[DataBindings]                 # define symbolic database type 
  [wx_binding]]                # one (or more bindings possible --> multi instance reporting)  
     database = archive_sqlite # The database must match one of the sections in [Databases].
     schema = schemas.wview_ecowitt.schema  # database schema used for database creation
# .......   

proposed options for data accumulation in the loop/archive table
(to be added to weewx.conf)

# Options for GW1000 and Interceptor drivers
        extractor = max
        extractor = max
    # Start Ecowitt Gateway driverextractors
        extractor = last
        extractor = last
        extractor = sum
        extractor = last
        extractor = last
        extractor = last
        extractor = last
        extractor = last
        extractor = last
        extractor = last
        extractor = last
        extractor = last
        extractor = sum
        extractor = last
        extractor = last
        extractor = last
        extractor = last
        extractor = last
        extractor = sum
        extractor = last
        extractor = last
        extractor = last
        extractor = last
        extractor = last
        extractor = last
        extractor = last
        extractor = last
        extractor = last
        extractor = last
        extractor = last
        extractor = last
        extractor = last
        extractor = last
        extractor = last
        extractor = last
        extractor = last
        extractor = last
        extractor = last
        extractor = last
        extractor = last
        extractor = last
        extractor = last
        extractor = last
        extractor = last
        extractor = last
        extractor = last
        extractor = last
        extractor = last
        extractor = last
        extractor = last
        extractor = last
        extractor = last
        extractor = last
        extractor = last
        extractor = last
        extractor = last
        extractor = last
        extractor = last
        extractor = last
        extractor = last
        extractor = last
        extractor = last
        extractor = last
        extractor = last
        extractor = last
        extractor = last
        extractor = last
        extractor = last
        extractor = last
        extractor = last
        extractor = last
        extractor = last
        extractor = last
        extractor = last
        extractor = last
        extractor = last
        extractor = last
        extractor = last
        extractor = last
        extractor = last
        extractor = last
        extractor = last
        extractor = last
        extractor = last
        extractor = last
        extractor = last
        extractor = last
        extractor = last
        extractor = last
        extractor = last
        extractor = last
        extractor = last
        extractor = last
        extractor = last
        extractor = last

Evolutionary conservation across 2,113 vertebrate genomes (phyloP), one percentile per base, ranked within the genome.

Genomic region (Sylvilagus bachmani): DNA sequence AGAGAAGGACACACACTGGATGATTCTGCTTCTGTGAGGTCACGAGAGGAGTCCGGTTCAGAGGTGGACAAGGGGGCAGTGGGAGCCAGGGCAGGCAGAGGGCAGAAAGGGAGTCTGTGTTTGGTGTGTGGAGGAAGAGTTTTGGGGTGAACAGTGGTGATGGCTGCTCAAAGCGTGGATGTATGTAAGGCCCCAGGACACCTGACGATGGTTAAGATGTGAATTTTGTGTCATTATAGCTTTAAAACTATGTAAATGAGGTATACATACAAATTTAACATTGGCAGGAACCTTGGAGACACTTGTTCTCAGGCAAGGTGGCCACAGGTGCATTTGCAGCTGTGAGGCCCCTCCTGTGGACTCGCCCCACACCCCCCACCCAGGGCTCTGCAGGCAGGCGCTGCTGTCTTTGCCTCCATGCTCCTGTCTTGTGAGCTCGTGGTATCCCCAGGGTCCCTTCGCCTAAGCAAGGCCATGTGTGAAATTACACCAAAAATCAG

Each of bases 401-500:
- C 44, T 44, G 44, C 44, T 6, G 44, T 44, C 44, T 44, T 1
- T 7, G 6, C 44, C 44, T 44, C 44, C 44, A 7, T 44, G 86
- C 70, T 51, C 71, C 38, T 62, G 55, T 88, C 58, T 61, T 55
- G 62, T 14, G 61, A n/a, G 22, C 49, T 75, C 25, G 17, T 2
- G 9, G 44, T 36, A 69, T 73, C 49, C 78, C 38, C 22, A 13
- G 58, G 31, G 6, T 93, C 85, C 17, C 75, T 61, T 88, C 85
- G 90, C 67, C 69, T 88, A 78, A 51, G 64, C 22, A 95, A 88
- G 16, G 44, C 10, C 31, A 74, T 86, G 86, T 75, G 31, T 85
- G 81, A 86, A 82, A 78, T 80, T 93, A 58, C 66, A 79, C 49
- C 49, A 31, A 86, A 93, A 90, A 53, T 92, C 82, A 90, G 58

extractor = last
        extractor = last
        extractor = last
        extractor = last
        extractor = last
        extractor = last
        extractor = last
        extractor = last
        extractor = last
        extractor = last
        extractor = last
        extractor = last
        extractor = last
        extractor = last
        extractor = last
        extractor = last
        extractor = last
        extractor = last
        extractor = last
        extractor = last
        extractor = last
        extractor = last
        extractor = last
        extractor = last
        extractor = last
        extractor = last
        extractor = last
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        extractor = last
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        extractor = last
        extractor = last
        extractor = last
        extractor = last
        extractor = last
        extractor = last
        extractor = last
        extractor = last
# End Ecowitt Gateway driverextractors 

running multiple instances of weewx to combine observations from different weather stations in one skin/webpage

running multiple instances of weewx to combine observations from different weather stations in one skin/webpage
to be completed

Weather Display

Weather Display (current version 10.37S151 Windows) is a Weather presentation and data logging software written by Brian Hamilton, NZ. It supports several weather stations and meanwhile, after about five years all modern Ecowitt consoles and their connection protocols. In 2019 it had started with supporting the GW1000 API and meanwhile also supports the Customized Server connection for Wunderground, Ecowitt and Ambient protocols and the data collection from the Ecowitt cloud (permanent and backfill).

There is also a version for running on Linux derivate OS.


Its display (dashboard) can be interactively customized in a very detailed manner.

setting up a modern Ecowitt station:
there are four options, depending on console and data source used

  1. local Ecowitt API (GW1000, telnet …)
  2. Customized Server option
  3. data supply from the Ecowitt cloud at
  4. supplementary missed data backfilling option

from the “Control Panel” menu item select the “Station type and Settings” icon

the terminology used when configuring the Customized server option is a bit strange from what is normally used in the Ecowitt ecosystem